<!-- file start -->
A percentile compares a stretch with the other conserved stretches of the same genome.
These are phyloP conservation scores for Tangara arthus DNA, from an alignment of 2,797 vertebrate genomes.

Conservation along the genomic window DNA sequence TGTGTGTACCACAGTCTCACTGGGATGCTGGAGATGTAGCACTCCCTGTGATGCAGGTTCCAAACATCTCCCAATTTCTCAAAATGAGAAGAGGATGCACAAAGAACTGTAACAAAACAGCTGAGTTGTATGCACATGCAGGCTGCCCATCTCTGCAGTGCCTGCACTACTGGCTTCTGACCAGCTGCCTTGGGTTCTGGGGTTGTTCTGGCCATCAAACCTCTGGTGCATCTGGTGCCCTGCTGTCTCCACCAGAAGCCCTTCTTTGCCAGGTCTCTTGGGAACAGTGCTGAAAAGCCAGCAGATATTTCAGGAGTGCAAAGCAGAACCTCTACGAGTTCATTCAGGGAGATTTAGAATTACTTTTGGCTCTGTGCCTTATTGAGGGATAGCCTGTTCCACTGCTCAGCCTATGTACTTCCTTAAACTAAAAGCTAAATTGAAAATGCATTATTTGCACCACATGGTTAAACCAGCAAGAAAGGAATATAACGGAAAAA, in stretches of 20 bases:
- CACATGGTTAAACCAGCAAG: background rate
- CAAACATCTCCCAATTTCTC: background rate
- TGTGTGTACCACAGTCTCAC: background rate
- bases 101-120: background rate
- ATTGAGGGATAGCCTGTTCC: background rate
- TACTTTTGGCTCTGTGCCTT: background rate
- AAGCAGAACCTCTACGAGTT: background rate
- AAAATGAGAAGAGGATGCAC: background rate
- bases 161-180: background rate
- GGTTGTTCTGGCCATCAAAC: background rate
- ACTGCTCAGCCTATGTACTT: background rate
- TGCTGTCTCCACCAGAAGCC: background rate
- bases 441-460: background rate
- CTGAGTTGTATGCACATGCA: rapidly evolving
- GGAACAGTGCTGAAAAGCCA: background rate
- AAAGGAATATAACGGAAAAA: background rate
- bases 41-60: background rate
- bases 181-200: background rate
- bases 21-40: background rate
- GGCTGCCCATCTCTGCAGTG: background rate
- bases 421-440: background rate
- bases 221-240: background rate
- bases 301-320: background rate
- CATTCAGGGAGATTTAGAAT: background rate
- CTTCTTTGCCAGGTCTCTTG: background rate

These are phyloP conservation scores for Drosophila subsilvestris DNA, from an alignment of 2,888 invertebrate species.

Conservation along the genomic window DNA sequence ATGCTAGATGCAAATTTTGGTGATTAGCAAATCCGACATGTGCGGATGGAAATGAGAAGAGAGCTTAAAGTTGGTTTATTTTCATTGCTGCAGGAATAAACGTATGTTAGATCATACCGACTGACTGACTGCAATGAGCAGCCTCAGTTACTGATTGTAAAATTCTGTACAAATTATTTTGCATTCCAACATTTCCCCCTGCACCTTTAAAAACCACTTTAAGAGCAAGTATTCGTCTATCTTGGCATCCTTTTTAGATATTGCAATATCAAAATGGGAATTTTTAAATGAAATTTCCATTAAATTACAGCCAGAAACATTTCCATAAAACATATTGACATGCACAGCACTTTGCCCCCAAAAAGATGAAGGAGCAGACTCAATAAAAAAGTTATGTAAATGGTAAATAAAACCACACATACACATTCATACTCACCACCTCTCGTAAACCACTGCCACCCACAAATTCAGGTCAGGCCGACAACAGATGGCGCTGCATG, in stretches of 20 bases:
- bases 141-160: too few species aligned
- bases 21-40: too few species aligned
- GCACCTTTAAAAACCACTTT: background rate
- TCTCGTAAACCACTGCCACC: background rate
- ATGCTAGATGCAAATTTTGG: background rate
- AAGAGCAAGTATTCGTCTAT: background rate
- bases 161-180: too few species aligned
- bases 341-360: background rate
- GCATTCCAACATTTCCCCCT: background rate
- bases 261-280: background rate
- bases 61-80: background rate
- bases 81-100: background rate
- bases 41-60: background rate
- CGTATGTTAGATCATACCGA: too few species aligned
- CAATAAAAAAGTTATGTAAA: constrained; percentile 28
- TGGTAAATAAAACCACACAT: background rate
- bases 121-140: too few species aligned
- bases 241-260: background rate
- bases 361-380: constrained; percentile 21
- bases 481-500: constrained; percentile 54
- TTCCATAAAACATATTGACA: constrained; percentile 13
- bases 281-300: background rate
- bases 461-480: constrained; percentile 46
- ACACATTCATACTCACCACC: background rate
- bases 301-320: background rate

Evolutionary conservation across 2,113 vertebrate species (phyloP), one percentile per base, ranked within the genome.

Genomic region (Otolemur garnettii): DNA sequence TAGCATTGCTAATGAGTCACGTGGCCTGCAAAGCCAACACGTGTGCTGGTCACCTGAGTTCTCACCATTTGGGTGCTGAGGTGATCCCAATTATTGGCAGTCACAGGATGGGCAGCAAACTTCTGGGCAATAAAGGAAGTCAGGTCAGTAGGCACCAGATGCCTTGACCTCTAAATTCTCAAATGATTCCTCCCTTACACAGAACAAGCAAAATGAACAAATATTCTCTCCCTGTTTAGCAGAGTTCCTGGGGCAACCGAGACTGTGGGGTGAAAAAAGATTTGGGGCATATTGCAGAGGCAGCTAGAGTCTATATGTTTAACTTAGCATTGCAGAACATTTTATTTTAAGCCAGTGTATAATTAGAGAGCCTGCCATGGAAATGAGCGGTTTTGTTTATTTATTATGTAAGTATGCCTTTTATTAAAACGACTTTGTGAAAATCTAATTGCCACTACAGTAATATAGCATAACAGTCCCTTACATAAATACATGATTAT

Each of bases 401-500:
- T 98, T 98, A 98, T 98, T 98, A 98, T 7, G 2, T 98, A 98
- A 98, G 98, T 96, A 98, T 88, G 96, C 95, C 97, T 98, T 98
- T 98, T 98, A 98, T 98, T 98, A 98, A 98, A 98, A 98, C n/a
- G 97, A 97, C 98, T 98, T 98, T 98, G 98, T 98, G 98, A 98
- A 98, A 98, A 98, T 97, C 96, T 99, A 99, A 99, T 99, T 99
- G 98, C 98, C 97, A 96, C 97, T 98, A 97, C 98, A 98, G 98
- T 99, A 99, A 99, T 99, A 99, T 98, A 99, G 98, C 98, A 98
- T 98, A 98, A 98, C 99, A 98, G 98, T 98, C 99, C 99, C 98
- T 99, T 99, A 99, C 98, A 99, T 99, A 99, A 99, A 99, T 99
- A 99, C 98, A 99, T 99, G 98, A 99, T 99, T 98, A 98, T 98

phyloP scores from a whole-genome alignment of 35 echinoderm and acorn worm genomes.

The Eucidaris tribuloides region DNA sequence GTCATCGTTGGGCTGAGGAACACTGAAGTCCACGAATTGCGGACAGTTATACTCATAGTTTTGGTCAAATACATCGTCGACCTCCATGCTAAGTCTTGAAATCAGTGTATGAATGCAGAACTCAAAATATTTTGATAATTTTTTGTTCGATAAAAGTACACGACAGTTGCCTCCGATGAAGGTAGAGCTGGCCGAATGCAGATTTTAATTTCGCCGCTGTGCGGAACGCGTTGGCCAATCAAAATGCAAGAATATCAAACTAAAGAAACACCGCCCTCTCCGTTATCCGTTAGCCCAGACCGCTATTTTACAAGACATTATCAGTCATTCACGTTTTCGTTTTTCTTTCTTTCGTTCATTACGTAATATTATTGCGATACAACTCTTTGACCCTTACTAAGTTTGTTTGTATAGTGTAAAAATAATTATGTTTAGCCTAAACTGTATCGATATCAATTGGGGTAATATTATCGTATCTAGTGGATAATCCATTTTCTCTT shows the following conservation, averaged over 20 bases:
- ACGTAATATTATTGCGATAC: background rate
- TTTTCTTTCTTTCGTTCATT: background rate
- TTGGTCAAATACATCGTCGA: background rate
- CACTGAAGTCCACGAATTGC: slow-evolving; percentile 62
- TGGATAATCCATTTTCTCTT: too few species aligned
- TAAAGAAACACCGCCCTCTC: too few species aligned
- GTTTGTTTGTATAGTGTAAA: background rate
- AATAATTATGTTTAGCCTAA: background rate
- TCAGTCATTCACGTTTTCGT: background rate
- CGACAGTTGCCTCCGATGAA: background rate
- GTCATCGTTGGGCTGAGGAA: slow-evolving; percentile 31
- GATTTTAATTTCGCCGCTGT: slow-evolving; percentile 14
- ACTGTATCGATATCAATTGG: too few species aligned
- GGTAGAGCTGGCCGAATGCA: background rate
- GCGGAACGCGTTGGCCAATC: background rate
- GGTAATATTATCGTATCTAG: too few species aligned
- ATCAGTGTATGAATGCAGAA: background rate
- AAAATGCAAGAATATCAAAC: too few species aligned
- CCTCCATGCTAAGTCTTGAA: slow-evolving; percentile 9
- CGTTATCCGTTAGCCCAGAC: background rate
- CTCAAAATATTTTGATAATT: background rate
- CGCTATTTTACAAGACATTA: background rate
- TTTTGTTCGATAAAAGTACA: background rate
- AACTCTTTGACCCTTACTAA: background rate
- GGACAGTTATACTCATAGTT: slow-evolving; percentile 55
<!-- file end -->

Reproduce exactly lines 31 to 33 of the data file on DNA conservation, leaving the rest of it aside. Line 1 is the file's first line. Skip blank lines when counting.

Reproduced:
- bases 141-160: too few species aligned
- bases 21-40: too few species aligned
- GCACCTTTAAAAACCACTTT: background rate